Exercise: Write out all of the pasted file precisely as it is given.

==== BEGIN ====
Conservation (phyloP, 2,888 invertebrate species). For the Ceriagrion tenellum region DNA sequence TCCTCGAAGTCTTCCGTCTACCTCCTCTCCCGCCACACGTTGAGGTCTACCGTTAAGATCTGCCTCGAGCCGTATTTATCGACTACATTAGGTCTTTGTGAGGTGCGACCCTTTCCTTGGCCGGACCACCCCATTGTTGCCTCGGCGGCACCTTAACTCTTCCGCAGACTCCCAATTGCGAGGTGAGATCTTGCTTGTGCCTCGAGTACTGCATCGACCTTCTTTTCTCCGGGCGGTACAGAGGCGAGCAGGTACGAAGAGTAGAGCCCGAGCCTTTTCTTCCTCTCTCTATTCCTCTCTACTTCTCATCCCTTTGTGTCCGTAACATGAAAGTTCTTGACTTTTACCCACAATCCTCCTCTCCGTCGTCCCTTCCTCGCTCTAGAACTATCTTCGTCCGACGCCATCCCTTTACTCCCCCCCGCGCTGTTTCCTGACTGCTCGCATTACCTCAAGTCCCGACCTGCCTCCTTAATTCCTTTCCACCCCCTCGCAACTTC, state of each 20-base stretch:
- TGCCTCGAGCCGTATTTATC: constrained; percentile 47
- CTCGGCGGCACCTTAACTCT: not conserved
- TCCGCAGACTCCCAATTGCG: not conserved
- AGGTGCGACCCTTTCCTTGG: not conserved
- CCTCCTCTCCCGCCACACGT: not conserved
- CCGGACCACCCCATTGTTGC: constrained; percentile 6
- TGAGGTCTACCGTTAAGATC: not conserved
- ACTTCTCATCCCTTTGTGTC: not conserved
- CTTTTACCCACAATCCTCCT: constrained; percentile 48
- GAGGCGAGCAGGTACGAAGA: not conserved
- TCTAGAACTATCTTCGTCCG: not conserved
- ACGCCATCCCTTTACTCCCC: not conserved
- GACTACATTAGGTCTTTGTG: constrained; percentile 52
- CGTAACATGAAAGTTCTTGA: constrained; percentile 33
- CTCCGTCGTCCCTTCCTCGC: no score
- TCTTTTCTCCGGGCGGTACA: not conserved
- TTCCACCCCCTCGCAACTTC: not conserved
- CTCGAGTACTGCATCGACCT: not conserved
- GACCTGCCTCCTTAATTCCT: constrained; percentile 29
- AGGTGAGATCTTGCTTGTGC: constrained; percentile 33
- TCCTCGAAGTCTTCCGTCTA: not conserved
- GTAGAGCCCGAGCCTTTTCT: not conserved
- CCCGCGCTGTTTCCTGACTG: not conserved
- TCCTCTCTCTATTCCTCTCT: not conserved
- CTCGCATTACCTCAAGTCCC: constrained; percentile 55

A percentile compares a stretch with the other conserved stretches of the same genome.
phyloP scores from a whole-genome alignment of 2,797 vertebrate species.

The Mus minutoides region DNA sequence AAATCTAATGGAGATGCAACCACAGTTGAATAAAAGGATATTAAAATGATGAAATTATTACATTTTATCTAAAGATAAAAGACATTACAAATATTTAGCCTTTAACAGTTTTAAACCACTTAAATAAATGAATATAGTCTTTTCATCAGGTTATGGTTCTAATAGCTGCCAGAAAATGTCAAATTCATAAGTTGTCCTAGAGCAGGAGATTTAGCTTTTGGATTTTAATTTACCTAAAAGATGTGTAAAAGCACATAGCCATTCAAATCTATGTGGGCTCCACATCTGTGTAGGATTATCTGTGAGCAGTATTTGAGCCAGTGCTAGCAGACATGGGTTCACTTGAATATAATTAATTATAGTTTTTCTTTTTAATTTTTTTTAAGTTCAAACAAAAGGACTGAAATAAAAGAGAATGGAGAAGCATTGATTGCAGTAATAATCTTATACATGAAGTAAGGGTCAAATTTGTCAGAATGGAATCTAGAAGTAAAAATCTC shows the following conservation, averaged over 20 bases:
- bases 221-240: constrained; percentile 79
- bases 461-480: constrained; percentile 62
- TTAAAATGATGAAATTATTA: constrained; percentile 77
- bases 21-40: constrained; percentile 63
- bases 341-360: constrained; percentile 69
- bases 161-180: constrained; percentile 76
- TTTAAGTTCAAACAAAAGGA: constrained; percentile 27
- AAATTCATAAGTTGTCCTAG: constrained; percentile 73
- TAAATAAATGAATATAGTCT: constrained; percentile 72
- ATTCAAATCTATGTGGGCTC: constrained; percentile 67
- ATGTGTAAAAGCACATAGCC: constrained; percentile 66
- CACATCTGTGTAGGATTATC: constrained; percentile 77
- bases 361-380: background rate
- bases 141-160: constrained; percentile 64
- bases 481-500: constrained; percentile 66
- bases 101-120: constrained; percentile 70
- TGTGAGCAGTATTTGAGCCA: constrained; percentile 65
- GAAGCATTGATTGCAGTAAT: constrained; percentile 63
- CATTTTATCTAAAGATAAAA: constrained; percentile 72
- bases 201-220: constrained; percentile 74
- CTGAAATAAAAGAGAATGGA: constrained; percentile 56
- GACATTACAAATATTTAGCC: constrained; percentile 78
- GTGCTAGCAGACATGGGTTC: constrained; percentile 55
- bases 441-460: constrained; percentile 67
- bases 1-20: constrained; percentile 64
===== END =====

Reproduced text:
Conservation (phyloP, 2,888 invertebrate species). For the Ceriagrion tenellum region DNA sequence TCCTCGAAGTCTTCCGTCTACCTCCTCTCCCGCCACACGTTGAGGTCTACCGTTAAGATCTGCCTCGAGCCGTATTTATCGACTACATTAGGTCTTTGTGAGGTGCGACCCTTTCCTTGGCCGGACCACCCCATTGTTGCCTCGGCGGCACCTTAACTCTTCCGCAGACTCCCAATTGCGAGGTGAGATCTTGCTTGTGCCTCGAGTACTGCATCGACCTTCTTTTCTCCGGGCGGTACAGAGGCGAGCAGGTACGAAGAGTAGAGCCCGAGCCTTTTCTTCCTCTCTCTATTCCTCTCTACTTCTCATCCCTTTGTGTCCGTAACATGAAAGTTCTTGACTTTTACCCACAATCCTCCTCTCCGTCGTCCCTTCCTCGCTCTAGAACTATCTTCGTCCGACGCCATCCCTTTACTCCCCCCCGCGCTGTTTCCTGACTGCTCGCATTACCTCAAGTCCCGACCTGCCTCCTTAATTCCTTTCCACCCCCTCGCAACTTC, state of each 20-base stretch:
- TGCCTCGAGCCGTATTTATC: constrained; percentile 47
- CTCGGCGGCACCTTAACTCT: not conserved
- TCCGCAGACTCCCAATTGCG: not conserved
- AGGTGCGACCCTTTCCTTGG: not conserved
- CCTCCTCTCCCGCCACACGT: not conserved
- CCGGACCACCCCATTGTTGC: constrained; percentile 6
- TGAGGTCTACCGTTAAGATC: not conserved
- ACTTCTCATCCCTTTGTGTC: not conserved
- CTTTTACCCACAATCCTCCT: constrained; percentile 48
- GAGGCGAGCAGGTACGAAGA: not conserved
- TCTAGAACTATCTTCGTCCG: not conserved
- ACGCCATCCCTTTACTCCCC: not conserved
- GACTACATTAGGTCTTTGTG: constrained; percentile 52
- CGTAACATGAAAGTTCTTGA: constrained; percentile 33
- CTCCGTCGTCCCTTCCTCGC: no score
- TCTTTTCTCCGGGCGGTACA: not conserved
- TTCCACCCCCTCGCAACTTC: not conserved
- CTCGAGTACTGCATCGACCT: not conserved
- GACCTGCCTCCTTAATTCCT: constrained; percentile 29
- AGGTGAGATCTTGCTTGTGC: constrained; percentile 33
- TCCTCGAAGTCTTCCGTCTA: not conserved
- GTAGAGCCCGAGCCTTTTCT: not conserved
- CCCGCGCTGTTTCCTGACTG: not conserved
- TCCTCTCTCTATTCCTCTCT: not conserved
- CTCGCATTACCTCAAGTCCC: constrained; percentile 55

A percentile compares a stretch with the other conserved stretches of the same genome.
phyloP scores from a whole-genome alignment of 2,797 vertebrate species.

The Mus minutoides region DNA sequence AAATCTAATGGAGATGCAACCACAGTTGAATAAAAGGATATTAAAATGATGAAATTATTACATTTTATCTAAAGATAAAAGACATTACAAATATTTAGCCTTTAACAGTTTTAAACCACTTAAATAAATGAATATAGTCTTTTCATCAGGTTATGGTTCTAATAGCTGCCAGAAAATGTCAAATTCATAAGTTGTCCTAGAGCAGGAGATTTAGCTTTTGGATTTTAATTTACCTAAAAGATGTGTAAAAGCACATAGCCATTCAAATCTATGTGGGCTCCACATCTGTGTAGGATTATCTGTGAGCAGTATTTGAGCCAGTGCTAGCAGACATGGGTTCACTTGAATATAATTAATTATAGTTTTTCTTTTTAATTTTTTTTAAGTTCAAACAAAAGGACTGAAATAAAAGAGAATGGAGAAGCATTGATTGCAGTAATAATCTTATACATGAAGTAAGGGTCAAATTTGTCAGAATGGAATCTAGAAGTAAAAATCTC shows the following conservation, averaged over 20 bases:
- bases 221-240: constrained; percentile 79
- bases 461-480: constrained; percentile 62
- TTAAAATGATGAAATTATTA: constrained; percentile 77
- bases 21-40: constrained; percentile 63
- bases 341-360: constrained; percentile 69
- bases 161-180: constrained; percentile 76
- TTTAAGTTCAAACAAAAGGA: constrained; percentile 27
- AAATTCATAAGTTGTCCTAG: constrained; percentile 73
- TAAATAAATGAATATAGTCT: constrained; percentile 72
- ATTCAAATCTATGTGGGCTC: constrained; percentile 67
- ATGTGTAAAAGCACATAGCC: constrained; percentile 66
- CACATCTGTGTAGGATTATC: constrained; percentile 77
- bases 361-380: background rate
- bases 141-160: constrained; percentile 64
- bases 481-500: constrained; percentile 66
- bases 101-120: constrained; percentile 70
- TGTGAGCAGTATTTGAGCCA: constrained; percentile 65
- GAAGCATTGATTGCAGTAAT: constrained; percentile 63
- CATTTTATCTAAAGATAAAA: constrained; percentile 72
- bases 201-220: constrained; percentile 74
- CTGAAATAAAAGAGAATGGA: constrained; percentile 56
- GACATTACAAATATTTAGCC: constrained; percentile 78
- GTGCTAGCAGACATGGGTTC: constrained; percentile 55
- bases 441-460: constrained; percentile 67
- bases 1-20: constrained; percentile 64